Photon noise is the noise that originates from the radiation source and is unavoidable. The best a detection system can be is photon noise limited.

Radiation from a laser source is described as a Poisson statistic, while thermal sources (e.g. blackbodies) emit Planck radiation described by Bose-Einstein statistics.
However, when the wavelength-temperature product of the emission is much smaller than 14,500 micron-Kelvin, then Bose-Einstein statistics can be approximated by the Poisson statistics.

With a Poisson probability density function, the variance equals the mean, thus the standard deviation (noise) varies as the square root of the average photon flux.
Therefore, finding the photon noise is simply a matter of knowing the incident flux.

The input (photon) noise is defined as
$$\sigma = \sqrt{\overline{n}_{q}} = \sqrt{E_{q}A_{d}\Delta t}$$
where $E_{q}$ is the pixel photon irradiance, $A_{d}$ is the pixel area, $\Delta t$ is the integration time, and $\eta $ is the quantum efficiency.
The input SNR happens to equal the noise for photon noise:
$$\left ( \frac{S}{N} \right )_{input} = \frac{\overline{n}_{q}}{\sigma } = \sqrt{\overline{n}_{q}} = \sigma $$
Finally, the output SNR is defined as
$$\left ( \frac{S}{N} \right )_{out} = \sqrt{\eta }\left ( \frac{S}{N} \right )_{in}$$

Johnson noise is the fluctuation caused by the thermal motion of the charge carriers in a resistive element, also called Nyquist noise.

Johnson noise is defined as
$$v_{j} = \sqrt{4kTR\Delta f}$$
for voltage or
$$i_{j} = \sqrt{\frac{4kT\Delta f}{R}}$$
for current where $T$ is the device temperature in Kelvin, $R$ is the device resistance in ohms, and $\Delta f$ is the noise measurement electrical bandwidth in Hz.

Although the detector area does not directly feed into the calculation for Johnson Noise, the Johnson Noise current is in fact proportional to the square root of the detector area. This is because detectors are typically characterized by their R-A product, which enters the equation for Johnson noise as follows:
$$i_{j} = \sqrt{\frac{4kT\Delta f}{(RA_{d})}A_{d}}$$

Shot noise is associated with dc current flowing through the potential barrier of a diode and follows Poisson statistics. Shot noise is defined as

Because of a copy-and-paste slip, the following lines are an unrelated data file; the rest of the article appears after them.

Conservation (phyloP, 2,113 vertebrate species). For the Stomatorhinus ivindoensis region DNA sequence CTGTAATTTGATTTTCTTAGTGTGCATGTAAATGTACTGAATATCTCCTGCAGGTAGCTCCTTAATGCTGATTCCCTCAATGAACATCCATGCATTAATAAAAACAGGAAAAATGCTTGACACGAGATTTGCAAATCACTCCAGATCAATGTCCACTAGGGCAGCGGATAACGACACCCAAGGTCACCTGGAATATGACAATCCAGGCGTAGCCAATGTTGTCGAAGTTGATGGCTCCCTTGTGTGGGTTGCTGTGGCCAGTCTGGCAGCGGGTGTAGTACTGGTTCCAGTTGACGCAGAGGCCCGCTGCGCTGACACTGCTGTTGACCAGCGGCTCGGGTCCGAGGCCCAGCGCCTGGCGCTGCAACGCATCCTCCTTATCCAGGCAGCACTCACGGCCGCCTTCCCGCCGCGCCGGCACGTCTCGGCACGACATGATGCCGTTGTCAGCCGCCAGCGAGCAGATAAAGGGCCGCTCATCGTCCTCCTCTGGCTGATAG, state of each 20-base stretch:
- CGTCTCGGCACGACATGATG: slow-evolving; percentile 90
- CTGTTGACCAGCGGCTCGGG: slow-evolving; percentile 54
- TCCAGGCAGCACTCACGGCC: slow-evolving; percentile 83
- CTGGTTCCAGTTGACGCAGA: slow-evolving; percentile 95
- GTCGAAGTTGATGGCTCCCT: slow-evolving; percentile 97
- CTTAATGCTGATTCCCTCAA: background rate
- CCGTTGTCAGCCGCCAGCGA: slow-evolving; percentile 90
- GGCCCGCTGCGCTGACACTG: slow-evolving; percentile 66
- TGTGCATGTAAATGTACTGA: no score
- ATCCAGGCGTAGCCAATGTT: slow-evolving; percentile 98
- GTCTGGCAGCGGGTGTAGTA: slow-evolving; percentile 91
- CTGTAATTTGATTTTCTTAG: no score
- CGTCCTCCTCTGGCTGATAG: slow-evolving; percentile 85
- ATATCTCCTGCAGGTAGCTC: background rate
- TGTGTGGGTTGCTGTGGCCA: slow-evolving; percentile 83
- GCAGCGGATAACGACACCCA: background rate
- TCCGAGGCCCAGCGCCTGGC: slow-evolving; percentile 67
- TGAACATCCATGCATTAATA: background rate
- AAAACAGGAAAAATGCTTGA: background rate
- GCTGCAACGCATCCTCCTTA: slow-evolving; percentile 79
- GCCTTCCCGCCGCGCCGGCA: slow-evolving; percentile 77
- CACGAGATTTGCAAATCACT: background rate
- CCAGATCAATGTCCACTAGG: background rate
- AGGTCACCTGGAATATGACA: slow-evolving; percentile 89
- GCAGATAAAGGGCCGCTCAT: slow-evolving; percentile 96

$$i_{s} = q \sqrt{\frac{2 n_{e} \Delta f}{\tau }}$$ where $n_{e}$ is the number of photo-generated carriers in the time inverval (integration time) $\tau$, and $\Delta f$ is the noise measurement electrical bandwidth in Hz.
Like most noise, it is proportional to the square root of the detector area because it depends on the total current through the detector.

Generation-recombination noise is associarted with statistical fluctuations and variations in the generation and recombination rate of carriers, and carrier lifetimes. G-R noise is defined as
$$i_{gr} = 2qG\sqrt{\eta E_{q}A_{d}\Delta f + g_{th}A_{d}\Delta f l_{x}}$$ where $G$ is the photoconductive gain, $E_{q}$ is the photon irradiance, $A_{d}$ is the detector/pixel area,
$\Delta f$ is the noise bandwidth in Hz, $\eta$ is the detector quantum efficiency, $g_{th}$ is the rate of thermal carrier generation (carriers/sec), and $l_{x}$ is the detector thickness in optical propogation direction.
One of the parameters in G-R noise is the rate of thermally generated carriers $g_{th}$. In cooled infrared detectors this rate is typically set to zero; otherwise you need to know or model the thermal carrier generation rate to determine the g-r noise.

Temperature noise the fluctuation of the temperature of the photo-sensitive device, resulting from, among other things, background radiative exchange. This noise is particularly important in cooled bolometers. This calculation shows the mean-square temperature fluctuation spectrum given the stated input. That fluctuation is defined as
$$\overline{\Delta T^{2}(f)} = \frac{4kKT^{2}}{K^{2} + (2\pi f)^{2}H^{2}}$$ where $K$ is the thermal conductivity (W/K), $T$ is the kinetic temperature (K), $H$ is the heat capacity (J/K), and $f$ is the electrical frequency in Hz.

Quantization noise is the noise resulting from the digitzation of an analog signal. For this calculation, we assume that the probability density function of the measured voltage over the range of one LSB is uniform. This quantization noise is defined as
$$\sigma = \frac{2^{-m}v_{max}}{\sqrt{12}}$$ where $m$ is the number of bits in the A/D converter, and $v_{max}$ is the analog voltage or current range of detector output (starvation to saturation).